Verse 3. “ Camp.”—This is the only regular description of an encampment which the Bible contains ; but, from incidental allusions, we may gather that the camps which the Hebrews in after-times formed in their mil tary operations, differed in several respects from the present, the admirable arrangement of which is easily perceived, although some difference of opinion exists as to a few of the details. The diagram below will exhibit the apparent order better than a verbal description, however minute. It is thus seen that the camp was formed in a quadrangle, having on each side three tribes under one general standard. How these tribes were placed with regard to each other is not very clear; some fix the leading tribe in the centre, and the two others on each side ; but the description seems rather to indicate that the leading tribe extended along the whole exterior line, and that the two other tribes pitched beside each other, within. The only other alternative seems to be, to suppose that the two minor tribes also extended in full line, the last tribe mentioned in each division, being the innermost. The collective encampment enclosed a large open square, in the centre of which stood the tabernacle. The position which the tabernacle thus occupied still remains the place of honour in grand Oriental camps, and is usually occupied by the tent of the king or general. The distance between it and the common camp was indicative of respect; what the distance was we are not told, except by the Rabbins, who say that it was two thousand cubits, and apparently ground this statement upon Josh. iii. 4. The interval was not however wholly vacant, being occupied by the small camps of the Levites, who had the charge and custody

of the tabernacle, and pitched their tents around it; the tents of Moses, Aaron and the priests, occupying the most honourable place, fronting the entrance to the tabernacle, or rather to the court which contained it. The Jewish writers say that the circumference of the entire encampment was about twelve miles; a statement which would seem sufficiently moderate when we recollect the hollow square in the centre, and consider the vast extent of ground required for the tents of two millions of people. This regular and admirable arrangement of so vast a host, under their ensigns, around the tabernacle, must have given a most striking and impressive appearance to the camp, as viewed from the hills. We know the effect which the view of it produced upon one person, who did view it from the hills, and then broke forth in rapture, exclaiming, “ How goodly are they tents, o Jacob! and thy tabernacles, O Israel! As the valleys are they spread forth, as the trees of lign aloes which the Lord hath planted, and as cedar trees beside the waters.” (Num. xxiv. 5, 6.)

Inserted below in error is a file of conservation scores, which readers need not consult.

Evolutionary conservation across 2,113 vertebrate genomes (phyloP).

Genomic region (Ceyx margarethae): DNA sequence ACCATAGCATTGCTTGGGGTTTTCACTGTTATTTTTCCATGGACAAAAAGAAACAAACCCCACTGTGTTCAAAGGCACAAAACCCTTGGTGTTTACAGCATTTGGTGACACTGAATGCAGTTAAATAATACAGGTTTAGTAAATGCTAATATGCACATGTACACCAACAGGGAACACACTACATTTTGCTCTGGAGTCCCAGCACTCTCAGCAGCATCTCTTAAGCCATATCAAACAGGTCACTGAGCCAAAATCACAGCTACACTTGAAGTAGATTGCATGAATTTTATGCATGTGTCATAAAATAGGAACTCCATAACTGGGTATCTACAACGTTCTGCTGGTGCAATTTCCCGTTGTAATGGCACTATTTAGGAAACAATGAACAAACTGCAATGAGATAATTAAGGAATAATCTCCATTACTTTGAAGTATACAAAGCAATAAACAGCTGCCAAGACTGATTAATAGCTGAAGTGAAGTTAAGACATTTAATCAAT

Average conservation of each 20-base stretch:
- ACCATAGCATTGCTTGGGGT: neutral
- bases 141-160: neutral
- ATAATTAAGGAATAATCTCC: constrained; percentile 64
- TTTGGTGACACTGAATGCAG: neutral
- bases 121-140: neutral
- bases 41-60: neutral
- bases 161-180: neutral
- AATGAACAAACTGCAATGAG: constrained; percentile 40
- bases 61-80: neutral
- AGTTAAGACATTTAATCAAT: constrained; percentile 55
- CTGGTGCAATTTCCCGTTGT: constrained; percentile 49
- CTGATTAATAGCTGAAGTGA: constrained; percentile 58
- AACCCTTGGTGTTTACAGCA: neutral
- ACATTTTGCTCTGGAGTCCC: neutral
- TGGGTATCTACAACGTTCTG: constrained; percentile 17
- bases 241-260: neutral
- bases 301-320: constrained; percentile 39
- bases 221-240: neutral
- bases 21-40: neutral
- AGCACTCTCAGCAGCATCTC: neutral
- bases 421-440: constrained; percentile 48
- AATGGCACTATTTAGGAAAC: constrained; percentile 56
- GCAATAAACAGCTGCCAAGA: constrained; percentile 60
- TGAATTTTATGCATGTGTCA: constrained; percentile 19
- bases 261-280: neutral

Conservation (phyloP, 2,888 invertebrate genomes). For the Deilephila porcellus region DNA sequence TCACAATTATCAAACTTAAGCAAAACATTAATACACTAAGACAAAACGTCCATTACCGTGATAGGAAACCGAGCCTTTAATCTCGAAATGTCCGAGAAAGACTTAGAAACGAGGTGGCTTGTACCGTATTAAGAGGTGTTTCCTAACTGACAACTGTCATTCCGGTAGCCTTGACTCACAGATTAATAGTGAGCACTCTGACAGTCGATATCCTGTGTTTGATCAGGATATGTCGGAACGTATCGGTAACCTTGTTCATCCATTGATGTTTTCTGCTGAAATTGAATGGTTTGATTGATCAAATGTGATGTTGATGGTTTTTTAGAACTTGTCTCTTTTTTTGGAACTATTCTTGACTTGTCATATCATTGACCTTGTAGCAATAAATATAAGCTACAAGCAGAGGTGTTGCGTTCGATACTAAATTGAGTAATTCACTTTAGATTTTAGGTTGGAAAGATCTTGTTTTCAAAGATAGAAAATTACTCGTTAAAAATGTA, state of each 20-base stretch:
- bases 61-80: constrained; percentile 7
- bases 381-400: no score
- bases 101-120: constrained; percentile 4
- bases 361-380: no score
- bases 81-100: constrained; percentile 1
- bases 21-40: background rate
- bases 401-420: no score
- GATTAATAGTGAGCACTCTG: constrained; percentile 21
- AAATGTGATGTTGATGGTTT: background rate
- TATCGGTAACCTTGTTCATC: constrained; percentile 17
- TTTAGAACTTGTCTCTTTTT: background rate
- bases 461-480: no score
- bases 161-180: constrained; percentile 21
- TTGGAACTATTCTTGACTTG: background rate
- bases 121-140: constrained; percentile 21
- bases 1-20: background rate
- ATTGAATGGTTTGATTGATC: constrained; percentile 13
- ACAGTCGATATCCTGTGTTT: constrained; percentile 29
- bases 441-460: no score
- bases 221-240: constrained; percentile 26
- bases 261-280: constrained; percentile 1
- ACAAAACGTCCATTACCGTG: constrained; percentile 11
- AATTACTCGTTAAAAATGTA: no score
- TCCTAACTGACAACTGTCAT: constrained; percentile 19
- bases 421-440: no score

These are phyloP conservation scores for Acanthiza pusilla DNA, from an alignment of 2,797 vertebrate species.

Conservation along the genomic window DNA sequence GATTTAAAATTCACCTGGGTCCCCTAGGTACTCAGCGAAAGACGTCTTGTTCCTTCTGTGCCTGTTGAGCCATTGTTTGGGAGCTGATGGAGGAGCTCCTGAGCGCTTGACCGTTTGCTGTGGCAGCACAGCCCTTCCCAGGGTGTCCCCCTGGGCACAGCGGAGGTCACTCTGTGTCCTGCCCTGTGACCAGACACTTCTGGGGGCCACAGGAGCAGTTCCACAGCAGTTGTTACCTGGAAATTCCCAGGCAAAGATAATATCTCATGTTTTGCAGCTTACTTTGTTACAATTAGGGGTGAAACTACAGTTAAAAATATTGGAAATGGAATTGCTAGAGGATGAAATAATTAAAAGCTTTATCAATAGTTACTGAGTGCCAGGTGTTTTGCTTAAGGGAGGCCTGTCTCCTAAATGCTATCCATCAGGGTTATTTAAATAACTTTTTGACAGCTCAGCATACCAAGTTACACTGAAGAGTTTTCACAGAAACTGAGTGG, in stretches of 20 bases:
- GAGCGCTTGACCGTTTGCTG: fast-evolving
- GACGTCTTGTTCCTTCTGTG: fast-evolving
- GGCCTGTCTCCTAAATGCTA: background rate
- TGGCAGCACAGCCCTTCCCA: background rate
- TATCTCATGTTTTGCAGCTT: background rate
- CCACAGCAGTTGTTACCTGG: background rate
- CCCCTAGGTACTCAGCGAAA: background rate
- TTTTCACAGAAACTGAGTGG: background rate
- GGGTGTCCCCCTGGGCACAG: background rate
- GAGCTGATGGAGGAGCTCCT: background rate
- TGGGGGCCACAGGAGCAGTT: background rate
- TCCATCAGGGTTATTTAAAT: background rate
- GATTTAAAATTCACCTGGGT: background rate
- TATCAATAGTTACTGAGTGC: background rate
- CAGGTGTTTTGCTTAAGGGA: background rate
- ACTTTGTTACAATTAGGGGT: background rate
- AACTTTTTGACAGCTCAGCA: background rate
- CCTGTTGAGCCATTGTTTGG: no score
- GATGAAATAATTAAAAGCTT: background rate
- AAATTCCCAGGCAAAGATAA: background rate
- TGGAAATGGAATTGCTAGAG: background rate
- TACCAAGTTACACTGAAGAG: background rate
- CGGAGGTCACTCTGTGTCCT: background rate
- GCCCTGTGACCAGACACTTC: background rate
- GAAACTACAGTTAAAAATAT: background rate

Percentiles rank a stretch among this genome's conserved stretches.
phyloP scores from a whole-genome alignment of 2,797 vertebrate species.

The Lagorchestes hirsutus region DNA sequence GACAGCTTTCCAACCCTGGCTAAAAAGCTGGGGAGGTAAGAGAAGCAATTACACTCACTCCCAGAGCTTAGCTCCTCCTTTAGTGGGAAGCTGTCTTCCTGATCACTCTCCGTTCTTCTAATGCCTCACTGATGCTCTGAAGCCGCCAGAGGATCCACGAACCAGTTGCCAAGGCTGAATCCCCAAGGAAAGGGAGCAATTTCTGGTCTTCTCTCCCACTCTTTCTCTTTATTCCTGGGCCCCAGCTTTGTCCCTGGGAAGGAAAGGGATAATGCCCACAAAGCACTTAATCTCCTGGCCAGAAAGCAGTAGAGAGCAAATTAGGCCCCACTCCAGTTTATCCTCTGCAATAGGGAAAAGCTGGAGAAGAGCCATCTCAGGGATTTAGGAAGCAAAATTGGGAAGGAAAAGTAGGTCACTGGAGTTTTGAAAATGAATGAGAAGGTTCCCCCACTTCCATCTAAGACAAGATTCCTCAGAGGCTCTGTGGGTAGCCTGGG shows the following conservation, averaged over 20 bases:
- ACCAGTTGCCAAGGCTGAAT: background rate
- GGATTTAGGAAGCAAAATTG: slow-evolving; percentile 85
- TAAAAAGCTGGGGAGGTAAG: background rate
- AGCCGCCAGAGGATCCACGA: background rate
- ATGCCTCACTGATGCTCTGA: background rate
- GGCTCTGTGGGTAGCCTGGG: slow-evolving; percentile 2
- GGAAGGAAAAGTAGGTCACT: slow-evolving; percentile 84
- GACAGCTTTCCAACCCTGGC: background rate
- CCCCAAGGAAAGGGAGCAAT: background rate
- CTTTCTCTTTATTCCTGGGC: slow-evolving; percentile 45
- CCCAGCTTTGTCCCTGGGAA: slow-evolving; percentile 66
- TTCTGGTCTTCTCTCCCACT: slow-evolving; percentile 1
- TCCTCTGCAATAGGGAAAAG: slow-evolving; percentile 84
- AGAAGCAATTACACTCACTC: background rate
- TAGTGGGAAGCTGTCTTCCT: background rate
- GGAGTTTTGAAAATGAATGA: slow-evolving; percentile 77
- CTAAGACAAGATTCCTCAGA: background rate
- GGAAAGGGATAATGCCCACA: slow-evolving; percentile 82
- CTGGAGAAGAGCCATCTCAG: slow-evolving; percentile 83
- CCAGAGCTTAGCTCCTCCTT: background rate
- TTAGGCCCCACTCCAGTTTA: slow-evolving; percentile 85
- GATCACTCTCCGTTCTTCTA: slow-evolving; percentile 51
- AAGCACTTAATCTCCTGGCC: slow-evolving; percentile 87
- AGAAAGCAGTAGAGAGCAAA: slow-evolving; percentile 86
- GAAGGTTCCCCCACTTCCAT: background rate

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Aaron, the priests which were anointed,

'whom he consecrated to minister in the 1 The sons of Aaron. 5 The Levites are given to the priests for the service of the tabernacle, 11 in

priest's office. stead of the firstborn. 14 The Levites are num

* 4 *And Nadab and Abihu died before bered by their families. 21 The families, number, the LORD, when they offered strange fire and charge of the Gershonites, 27 of the Kohath before the LORD, in the wilderness of Sinai,

tes, 33 of the Merarites. 38 The place and charge of Moses and Aaron. 40 The firstborn are freed

and they had no children: and Eleazar and by the Levites. 44 The overplus are redeemed.

Ithamar ministered in the priest's office in

the sight of Aaron their father. These also are the generations of Aaron and 5 | And the LORD spake unto Moses, Moses in the day that the LORD spake with saying, Moses in niount Sinai.

6 Bring the tribe of Levi near, and pre2 And these are the names of the sons | sent them before Aaron the priest, that they of Aaron; Nadab the 'firstborn, and Abihu, may minister unto him. Eleazar, and Ithamar.

Ť And they shall keep his charge, and 3 These are the names of the sons of the charge of the whole congregation before 1 Exod, 6. 23. ? Heb. whose hand he filled. Levit. 10. 1. Chap 26.6). Chron. 24. 2.

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the tabernacle of the congregation, to do in the land of Egypt I hallowed unto me the service of the tabernacle.

all the firstborn in Israel, both man and 8 And they shall keep all the instru- beast: mine shall they be: I am the LORD. ments of the tabernacle of the congregation, 14 | And the LORD spake unto Moses in and the charge of the children of Israel, to the wilderness of Sinai, saying, do the service of the tabernacle.

15 Number the children of Levi after the 9 And thou shalt give the Levites unto house of their fathers, by their families: Aaron and to his sons: they are wholly every male from a month old and upward given unto him out of the children of Israel. shalt thou number them.